• About the Location +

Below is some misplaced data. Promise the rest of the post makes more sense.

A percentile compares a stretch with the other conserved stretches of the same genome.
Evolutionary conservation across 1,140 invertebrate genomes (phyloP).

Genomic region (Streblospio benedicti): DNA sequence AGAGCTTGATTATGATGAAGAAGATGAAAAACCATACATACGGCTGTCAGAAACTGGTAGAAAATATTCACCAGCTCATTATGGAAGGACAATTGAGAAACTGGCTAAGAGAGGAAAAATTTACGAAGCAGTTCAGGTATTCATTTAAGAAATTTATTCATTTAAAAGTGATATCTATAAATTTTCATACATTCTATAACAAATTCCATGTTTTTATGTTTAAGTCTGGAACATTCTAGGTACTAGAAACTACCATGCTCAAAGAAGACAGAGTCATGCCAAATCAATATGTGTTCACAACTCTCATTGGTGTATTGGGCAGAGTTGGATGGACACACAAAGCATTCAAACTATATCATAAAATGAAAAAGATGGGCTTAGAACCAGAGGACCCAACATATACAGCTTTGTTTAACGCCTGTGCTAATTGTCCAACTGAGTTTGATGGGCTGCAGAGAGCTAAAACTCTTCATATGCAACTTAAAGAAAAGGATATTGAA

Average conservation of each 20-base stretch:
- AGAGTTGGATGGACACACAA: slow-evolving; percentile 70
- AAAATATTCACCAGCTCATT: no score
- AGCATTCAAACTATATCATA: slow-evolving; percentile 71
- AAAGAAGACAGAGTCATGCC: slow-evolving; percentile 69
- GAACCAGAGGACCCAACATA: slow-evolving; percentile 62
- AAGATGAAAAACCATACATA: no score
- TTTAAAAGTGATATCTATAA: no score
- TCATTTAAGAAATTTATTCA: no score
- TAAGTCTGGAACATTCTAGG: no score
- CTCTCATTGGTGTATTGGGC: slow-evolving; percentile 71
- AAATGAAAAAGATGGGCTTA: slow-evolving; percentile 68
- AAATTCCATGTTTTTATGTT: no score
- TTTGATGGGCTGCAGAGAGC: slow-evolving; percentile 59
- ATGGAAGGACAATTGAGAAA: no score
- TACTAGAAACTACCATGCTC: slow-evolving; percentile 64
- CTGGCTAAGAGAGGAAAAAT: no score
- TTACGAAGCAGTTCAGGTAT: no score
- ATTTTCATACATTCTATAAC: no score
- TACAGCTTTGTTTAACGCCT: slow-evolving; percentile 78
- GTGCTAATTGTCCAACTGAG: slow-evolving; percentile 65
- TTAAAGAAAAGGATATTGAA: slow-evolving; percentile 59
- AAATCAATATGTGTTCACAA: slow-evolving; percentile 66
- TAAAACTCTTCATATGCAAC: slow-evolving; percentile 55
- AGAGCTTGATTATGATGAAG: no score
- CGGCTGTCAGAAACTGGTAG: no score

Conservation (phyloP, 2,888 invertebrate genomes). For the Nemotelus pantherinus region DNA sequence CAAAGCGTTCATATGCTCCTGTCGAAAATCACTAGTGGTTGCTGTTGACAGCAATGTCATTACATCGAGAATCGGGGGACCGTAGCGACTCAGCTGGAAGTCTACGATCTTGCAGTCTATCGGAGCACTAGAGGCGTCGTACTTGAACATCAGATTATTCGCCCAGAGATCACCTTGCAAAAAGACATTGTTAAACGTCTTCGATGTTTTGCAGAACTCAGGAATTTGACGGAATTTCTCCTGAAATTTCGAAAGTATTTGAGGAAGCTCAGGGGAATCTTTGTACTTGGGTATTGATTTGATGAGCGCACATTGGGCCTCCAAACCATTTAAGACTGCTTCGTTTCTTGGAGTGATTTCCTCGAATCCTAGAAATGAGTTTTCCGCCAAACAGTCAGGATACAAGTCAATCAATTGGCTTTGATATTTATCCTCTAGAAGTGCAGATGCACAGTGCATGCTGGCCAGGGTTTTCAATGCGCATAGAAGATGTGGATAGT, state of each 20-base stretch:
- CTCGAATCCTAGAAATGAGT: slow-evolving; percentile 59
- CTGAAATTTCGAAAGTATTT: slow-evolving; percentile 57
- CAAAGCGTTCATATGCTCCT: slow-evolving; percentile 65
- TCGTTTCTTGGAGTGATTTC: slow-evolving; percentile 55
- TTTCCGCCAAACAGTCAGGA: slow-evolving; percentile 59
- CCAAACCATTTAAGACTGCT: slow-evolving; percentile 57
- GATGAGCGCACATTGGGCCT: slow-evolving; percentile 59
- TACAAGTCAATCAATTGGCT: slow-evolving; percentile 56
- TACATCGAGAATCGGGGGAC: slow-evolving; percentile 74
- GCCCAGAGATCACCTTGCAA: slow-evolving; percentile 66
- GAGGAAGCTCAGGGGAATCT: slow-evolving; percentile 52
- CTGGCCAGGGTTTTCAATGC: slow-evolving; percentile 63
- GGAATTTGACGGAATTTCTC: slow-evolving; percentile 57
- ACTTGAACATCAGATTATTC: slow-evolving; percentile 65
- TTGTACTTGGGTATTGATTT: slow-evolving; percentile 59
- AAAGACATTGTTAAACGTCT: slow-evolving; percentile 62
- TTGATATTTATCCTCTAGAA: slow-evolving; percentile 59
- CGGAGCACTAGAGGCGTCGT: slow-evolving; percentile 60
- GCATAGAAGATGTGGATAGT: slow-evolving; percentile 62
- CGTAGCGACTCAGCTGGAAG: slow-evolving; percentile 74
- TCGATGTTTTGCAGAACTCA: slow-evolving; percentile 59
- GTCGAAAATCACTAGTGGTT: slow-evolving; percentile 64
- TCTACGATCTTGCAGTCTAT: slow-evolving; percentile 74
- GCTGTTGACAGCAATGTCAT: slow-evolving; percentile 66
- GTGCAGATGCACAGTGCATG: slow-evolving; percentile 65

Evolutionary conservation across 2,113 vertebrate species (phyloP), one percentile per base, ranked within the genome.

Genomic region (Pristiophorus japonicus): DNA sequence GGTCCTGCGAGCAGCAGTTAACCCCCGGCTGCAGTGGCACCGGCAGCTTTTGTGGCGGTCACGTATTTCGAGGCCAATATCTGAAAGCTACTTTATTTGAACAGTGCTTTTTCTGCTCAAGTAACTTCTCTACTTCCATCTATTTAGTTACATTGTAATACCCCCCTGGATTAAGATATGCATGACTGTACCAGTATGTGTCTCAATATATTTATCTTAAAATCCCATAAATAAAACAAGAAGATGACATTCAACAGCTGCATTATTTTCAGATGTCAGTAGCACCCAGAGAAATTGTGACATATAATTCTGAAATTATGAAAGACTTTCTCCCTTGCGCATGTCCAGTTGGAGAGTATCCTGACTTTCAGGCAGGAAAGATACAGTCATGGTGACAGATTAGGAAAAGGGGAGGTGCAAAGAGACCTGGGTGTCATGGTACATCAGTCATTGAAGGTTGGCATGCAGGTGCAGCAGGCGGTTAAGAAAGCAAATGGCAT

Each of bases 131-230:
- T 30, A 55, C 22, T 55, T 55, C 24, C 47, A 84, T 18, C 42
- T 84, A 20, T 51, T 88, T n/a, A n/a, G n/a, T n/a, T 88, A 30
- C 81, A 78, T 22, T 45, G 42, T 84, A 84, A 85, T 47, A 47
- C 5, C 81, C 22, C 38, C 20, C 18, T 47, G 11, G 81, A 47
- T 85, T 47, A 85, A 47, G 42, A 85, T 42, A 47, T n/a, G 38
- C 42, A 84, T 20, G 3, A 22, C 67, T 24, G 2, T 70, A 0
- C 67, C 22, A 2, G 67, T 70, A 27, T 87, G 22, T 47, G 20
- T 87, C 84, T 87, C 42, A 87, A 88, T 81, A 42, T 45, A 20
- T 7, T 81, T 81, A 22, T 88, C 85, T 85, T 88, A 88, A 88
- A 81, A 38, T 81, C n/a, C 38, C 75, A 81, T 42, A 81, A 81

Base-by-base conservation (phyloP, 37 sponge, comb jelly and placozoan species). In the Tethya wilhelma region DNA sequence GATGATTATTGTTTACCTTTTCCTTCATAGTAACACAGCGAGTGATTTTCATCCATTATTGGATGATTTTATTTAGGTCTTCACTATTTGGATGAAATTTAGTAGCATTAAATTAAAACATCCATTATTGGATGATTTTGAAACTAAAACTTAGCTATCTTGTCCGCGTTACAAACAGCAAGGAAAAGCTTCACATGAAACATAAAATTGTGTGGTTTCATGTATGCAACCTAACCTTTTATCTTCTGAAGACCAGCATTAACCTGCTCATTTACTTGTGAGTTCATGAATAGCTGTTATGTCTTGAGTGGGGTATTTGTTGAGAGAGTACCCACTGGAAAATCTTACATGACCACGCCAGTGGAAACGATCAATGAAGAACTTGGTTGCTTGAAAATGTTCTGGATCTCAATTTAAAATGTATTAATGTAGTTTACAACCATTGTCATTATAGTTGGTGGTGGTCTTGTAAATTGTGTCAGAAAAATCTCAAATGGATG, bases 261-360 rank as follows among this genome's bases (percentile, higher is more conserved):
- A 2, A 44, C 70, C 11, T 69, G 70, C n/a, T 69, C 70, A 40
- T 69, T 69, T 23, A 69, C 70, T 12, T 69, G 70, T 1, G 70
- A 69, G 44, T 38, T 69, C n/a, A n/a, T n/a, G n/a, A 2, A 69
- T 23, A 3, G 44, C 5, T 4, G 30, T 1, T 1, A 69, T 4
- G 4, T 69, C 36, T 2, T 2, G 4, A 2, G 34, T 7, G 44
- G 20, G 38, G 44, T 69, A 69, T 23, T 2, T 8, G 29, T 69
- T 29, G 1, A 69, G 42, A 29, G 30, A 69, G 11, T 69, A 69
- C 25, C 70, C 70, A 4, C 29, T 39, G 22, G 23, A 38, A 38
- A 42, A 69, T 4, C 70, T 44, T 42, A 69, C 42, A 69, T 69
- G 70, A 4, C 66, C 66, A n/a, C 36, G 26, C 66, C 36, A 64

As American pioneers pushed west in the mid-19th century, people began settling the northern Ozarks along the Arkansas—Missouri border. A few were attracted to the present-day site of Eureka Springs due to the rumors of a great network of mineral springs in the area. Local legends abounded of how the Native Americans of the Osage tribe specifically inhabited close to the wells, where the thermal waters healed their minds and bodies. After years of exploring the surrounding countryside, Doctor Alvah Jackson supposedly discovered the location in 1854. He was convinced that the spring water possessed the magical medicinal properties of myth after it healed the eyes of his ailing young son. Dr. Jackson quickly established a practice in a nearby cave, selling bottles of the water as a tonic called “Dr. Jackson’s Eye Water” to anyone who ventured to his outpost. He even used it to treat wounded soldiers on both sides during the American Civil War, especially those who fought in the Battle of Pea Ridge a few miles to the west outside of Leetown. Staying in the area after the war had subsided, Dr. Jackson invited his friend, Judge Levi Best Saunders, to his retreat to help heal a festering sore on his leg in 1879. Miraculously, the judge attested that the mineral waters had repaired his injury within the span of just a few weeks. Judge Saunders then dedicated himself to Dr. Jackson’s cause, using his connections throughout the region to spread the word about the well. The judge’s own son, Buck, suggested that his father and Dr. Jackson refer to the attraction as the “Eureka Spring” as an allegory to the fabled Fountain of Youth.